Coolidge Professor of History, Harvard University; CES Resident Faculty & Seminar Co-chair, Harvard University
September 10, 2019
4:30pm - 6:00pm
Hoffmann Room, Adolphus Busch Hall
This talk presents Cécile Vidal's new book entitled Caribbean New Orleans: Empire, Race, and the Making of a Slave Society. The author argues that it is more
accurate to view eighteenth-century New Orleans as a Caribbean port
city rather than as a North American one, as its late founding, its
position within the French Empire and its connections with
Saint-Domingue explain why the interplay of slavery and race profoundly
shaped its society from the outset.
The Louisiana capital may be viewed
as a test case to analyze the expansion of racial slavery from the
Antilles to the surrounding mainland throughout the seventeenth and
eighteenth centuries, to examine the historical formation of a slave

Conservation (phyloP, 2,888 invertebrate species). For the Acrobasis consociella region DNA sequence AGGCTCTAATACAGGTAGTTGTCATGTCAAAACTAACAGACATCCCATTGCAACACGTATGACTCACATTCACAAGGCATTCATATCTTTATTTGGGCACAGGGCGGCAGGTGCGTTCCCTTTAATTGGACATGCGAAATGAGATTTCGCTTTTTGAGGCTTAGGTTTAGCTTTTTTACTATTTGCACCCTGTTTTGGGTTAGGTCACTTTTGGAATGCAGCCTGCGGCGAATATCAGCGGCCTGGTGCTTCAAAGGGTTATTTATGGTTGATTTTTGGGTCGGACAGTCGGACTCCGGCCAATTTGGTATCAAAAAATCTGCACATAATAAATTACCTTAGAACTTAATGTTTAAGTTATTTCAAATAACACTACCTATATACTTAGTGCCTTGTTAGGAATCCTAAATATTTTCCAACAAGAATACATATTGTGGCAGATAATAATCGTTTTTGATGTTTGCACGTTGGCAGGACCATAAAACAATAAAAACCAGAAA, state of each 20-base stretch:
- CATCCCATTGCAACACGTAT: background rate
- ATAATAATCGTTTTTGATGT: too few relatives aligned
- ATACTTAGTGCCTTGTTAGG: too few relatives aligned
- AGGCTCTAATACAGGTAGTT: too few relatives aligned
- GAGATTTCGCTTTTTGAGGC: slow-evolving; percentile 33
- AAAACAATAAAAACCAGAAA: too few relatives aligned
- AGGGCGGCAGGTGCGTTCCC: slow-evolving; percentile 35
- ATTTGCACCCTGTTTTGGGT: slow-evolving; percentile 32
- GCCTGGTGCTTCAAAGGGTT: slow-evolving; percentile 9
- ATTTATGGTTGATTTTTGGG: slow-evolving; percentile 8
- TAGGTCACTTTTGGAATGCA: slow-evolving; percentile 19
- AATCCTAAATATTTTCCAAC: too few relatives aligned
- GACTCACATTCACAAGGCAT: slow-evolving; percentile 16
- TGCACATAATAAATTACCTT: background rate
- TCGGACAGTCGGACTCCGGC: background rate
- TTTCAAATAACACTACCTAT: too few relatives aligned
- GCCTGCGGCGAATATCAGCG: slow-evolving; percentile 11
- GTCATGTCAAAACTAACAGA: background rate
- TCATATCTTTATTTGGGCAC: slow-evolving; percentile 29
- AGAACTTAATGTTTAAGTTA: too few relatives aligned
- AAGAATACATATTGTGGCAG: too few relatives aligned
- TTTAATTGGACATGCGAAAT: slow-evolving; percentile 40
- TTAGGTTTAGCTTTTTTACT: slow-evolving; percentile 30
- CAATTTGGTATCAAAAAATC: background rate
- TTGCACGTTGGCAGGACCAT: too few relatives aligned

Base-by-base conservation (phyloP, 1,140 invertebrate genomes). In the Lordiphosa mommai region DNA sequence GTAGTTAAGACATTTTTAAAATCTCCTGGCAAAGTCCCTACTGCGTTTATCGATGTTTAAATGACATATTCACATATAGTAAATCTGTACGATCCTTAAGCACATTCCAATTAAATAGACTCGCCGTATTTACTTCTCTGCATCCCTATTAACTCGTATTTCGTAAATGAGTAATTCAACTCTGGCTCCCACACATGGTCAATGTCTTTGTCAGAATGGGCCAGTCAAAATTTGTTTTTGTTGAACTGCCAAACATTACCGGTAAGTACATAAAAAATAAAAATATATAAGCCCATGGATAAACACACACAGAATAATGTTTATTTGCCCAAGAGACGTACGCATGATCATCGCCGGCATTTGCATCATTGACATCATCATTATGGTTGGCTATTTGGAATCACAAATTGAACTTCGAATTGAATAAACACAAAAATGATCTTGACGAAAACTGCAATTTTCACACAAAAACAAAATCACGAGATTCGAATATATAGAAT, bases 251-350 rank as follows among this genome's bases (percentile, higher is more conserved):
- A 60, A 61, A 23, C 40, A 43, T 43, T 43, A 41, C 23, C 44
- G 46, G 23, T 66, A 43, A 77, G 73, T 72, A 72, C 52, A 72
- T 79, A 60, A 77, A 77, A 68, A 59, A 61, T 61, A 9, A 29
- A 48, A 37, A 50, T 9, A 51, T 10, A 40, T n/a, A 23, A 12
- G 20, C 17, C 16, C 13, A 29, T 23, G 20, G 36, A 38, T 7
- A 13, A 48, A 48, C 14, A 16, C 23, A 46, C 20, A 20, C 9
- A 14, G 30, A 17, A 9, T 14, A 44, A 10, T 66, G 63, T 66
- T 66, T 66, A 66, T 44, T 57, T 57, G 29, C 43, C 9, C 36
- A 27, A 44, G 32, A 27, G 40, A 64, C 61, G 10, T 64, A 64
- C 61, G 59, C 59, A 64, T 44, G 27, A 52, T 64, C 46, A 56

society within a port city located in the midst of a plantation region,
and to reconsider what it meant for a society to become racialized by
showing how race was woven into the fabric of everyday life. By probing
such a case study, the author proposes to better take into account the
variety of slave societies that developed in the Americas, including
those in urban settings, and offers a fresh perspective on racial
formation. The book also contends that historians need to move away from a
comparative history of racial slavery in the western hemisphere, that
contrasts the Caribbean and North America as two distinctive models.
Instead, they should consider all American colonial and slave societies
as parts of a continuum.
Last but not least, Caribbean New Orleans
situates early North American history on the periphery of Caribbean
history and, as a result, contributes to a broader historiographical
trend aimed at decentering North America.
Jean-Pierre Lassus - Ink & watercolor view by Jean-Pierre Lassus, from the collection of the Centre des archives d'outre-mer, France (DFC Louisiane 71-6A)